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  3. Christopher Eliot

    I think it’s good practice for journals to communicate their anticipated timelines to authors on accepting a submission for review. Something like: “We ask reviewers to try to submit reports within four weeks, and we try to complete review within six weeks. Of course, that isn’t always possible, but last year our review processes averaged 40 days. Please feel free to contact us for an update if you haven’t heard anything six weeks from now.” It sets expectations transparently, it eliminates authors potentially feeling guilty about nagging, and it would be a safety mechanism if something were ever to fall through the cracks. (Accordingly, that’s what I do for the journal PTPBio.)

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      1. Christopher Eliot

        And I should have said, since it’s more to your question: journals should really communicate not only their expected timelines, but also when on the timeline it’d start to be a good idea (even welcome) to inquire about review status.

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  4. Kevin Floate

    As a past EiC for a journal, I recall a case for which 22 invitations to review a manuscript were declined. I advised the authors several times of the difficulty in finding reviewers and gave them the chance to withdraw their submission for submission to another journal where they might have more luck. They declined, we kept sending out invitations to review, and ultimately unsubmitted the manuscript after a period of several months.

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    1. the Viking Diva

      @Kevin Floate, could you explain this more? I’m curious about the basis for such a decision, as you would justify it to the authors. This seems to put ‘difficulty finding reviewers’ on their shoulders rather than yours – but doesn’t the editor accept responsibility for getting the peer review, if you don’t give it a desk reject up front, based on fit to the journal’s content? A desk reject is disappointing but at least it moves things along quickly.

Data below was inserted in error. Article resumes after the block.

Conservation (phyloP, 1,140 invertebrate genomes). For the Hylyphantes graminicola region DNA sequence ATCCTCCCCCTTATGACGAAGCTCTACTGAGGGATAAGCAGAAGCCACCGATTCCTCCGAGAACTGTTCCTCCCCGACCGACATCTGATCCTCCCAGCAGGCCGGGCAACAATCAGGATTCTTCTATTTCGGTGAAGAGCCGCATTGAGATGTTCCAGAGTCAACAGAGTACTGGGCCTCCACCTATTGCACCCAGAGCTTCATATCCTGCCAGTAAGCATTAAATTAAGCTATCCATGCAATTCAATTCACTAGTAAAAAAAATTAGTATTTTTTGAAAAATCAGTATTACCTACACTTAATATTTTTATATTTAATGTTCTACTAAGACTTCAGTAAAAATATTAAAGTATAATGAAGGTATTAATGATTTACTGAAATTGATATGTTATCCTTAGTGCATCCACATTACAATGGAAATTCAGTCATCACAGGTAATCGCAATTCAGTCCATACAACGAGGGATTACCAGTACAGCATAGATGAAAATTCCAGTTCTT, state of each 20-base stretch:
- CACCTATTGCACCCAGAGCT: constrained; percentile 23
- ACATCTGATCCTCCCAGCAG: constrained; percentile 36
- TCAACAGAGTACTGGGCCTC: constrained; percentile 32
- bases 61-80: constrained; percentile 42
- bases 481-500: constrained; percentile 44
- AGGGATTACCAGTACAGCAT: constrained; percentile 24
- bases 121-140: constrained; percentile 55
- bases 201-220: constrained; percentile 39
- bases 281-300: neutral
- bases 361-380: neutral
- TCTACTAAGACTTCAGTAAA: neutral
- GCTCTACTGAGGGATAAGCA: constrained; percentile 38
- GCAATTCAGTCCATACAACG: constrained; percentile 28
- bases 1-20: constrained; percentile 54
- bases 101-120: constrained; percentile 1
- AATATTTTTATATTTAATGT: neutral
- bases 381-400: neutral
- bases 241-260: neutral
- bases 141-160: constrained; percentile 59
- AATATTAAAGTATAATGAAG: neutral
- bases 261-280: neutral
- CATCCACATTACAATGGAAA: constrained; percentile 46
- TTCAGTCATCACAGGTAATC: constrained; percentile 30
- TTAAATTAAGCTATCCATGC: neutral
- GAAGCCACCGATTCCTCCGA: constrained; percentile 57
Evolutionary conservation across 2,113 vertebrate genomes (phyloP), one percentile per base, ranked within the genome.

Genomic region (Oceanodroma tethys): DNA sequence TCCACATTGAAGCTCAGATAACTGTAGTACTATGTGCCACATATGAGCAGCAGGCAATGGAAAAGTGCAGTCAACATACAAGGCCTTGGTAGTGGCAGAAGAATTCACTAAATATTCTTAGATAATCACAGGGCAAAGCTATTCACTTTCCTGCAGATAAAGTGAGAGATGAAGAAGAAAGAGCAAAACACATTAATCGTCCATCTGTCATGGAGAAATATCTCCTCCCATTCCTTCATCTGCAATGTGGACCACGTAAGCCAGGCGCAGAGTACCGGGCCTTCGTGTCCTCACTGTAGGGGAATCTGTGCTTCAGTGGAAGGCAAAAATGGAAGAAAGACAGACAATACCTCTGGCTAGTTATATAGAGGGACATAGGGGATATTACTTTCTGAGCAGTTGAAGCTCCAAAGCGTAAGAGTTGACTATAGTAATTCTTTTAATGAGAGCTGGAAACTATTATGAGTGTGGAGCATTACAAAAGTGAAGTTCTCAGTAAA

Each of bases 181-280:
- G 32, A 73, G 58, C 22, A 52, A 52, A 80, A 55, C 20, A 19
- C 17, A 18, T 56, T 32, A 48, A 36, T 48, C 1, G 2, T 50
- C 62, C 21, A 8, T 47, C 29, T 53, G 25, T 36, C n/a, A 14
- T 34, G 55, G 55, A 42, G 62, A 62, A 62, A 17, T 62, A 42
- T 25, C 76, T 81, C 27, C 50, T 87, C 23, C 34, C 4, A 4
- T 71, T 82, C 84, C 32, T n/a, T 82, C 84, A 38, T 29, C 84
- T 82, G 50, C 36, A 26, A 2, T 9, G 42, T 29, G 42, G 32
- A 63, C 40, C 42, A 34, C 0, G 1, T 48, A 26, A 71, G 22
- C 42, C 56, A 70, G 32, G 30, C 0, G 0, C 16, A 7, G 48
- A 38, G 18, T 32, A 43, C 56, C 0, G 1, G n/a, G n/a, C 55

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  5. Kevin Floate

    As EiC, I had to juggle obligations to the journal, the authors, the editorial board, and reviewers. In this role, I would ‘desk reject’ about 30% of submissions within 2-3 days after submission. Cases for desk reject included inappropriate topic for journal, failure to meet minimum requirements as identified in the ‘Instructions to Authors’, plagiarism, incomplete or missing material (e.g., tables, figures), reports of ‘preliminary’ research, or writing of such poor quality that critical scientific review was not possible. I would always indicate to authors the reason for the desk reject, which allowed authors to either quickly revise and submit to another journal, or resubmit to our journal. It also prevented the editorial board and potential reviewers from being flooded with submissions that were unlikely to pass a critical scientific review.

    Submissions that were not rejected at the desk were forwarded to Subject Editors to send out for review. I would regular monitor the progress of submissions assigned to SEs and ‘nudge’ them if I felt the review process was taking too long. Sometimes the SEs were travelling and were not responding to emails. Other times, reviewers accepted invitations to review, but then missed the deadline to provide their reviews by a month or more. And many (perhaps most) ‘invitations to review’ are rejected. In my experience, it is common to receive 2 reviews for every 5-6 invitations to review. Regardless, I would ‘step-in’ as necessary to ‘prod’ things along.

    Most electronic submission systems will automatically send out 2-3 emails to SEs to remind them to find reviewers, to potential reviewers to respond to ‘invitations to review’, or to reviewers that miss deadlines to submit their reviews. But some of these may be flagged as ‘spam’ and be automatically directed into the ‘deleted’ box. And when the message reminders stop, the slow speed of some submissions may go unnoticed… except by the authors. For this reason, I fully support the suggestion to send a polite enquiry to the journal after 3 months as to the progress of one’s submission.

    RE: my unsubmission of a someone’s manuscript after it had received 22 rejections for ‘invitation to review’. This was the extreme exception. The journal asks the author(s) to suggest potential reviewers. Journal policy is to use only one of the names suggested by the author, plus 1-2 other reviewers. For this submission, we ended up approaching and were rejected by the six ‘suggested’ reviewers + 16 other reviewers.

    Most journals stipulate that submitted manuscripts cannot be considered if they are in review with another journal. For this reason, I contacted the authors 2-3 times during the process asking if they wanted to withdraw their paper and resubmit elsewhere. They declined. But after some 8 months and not yet having a single review, I decided that it was in the best interests of the authors and the journal to unsubmit the paper.

    Remember that journals track all kinds of metrics; e.g., the number of submissions, rate of rejection, time in review, time from acceptance to publication, longest time in submission, etc. These metrics influence the decisions of authors of where to submit their papers. Having a manuscript in the system for such a long time with little apparent hope of eventual review or even acceptance seemed counterproductive.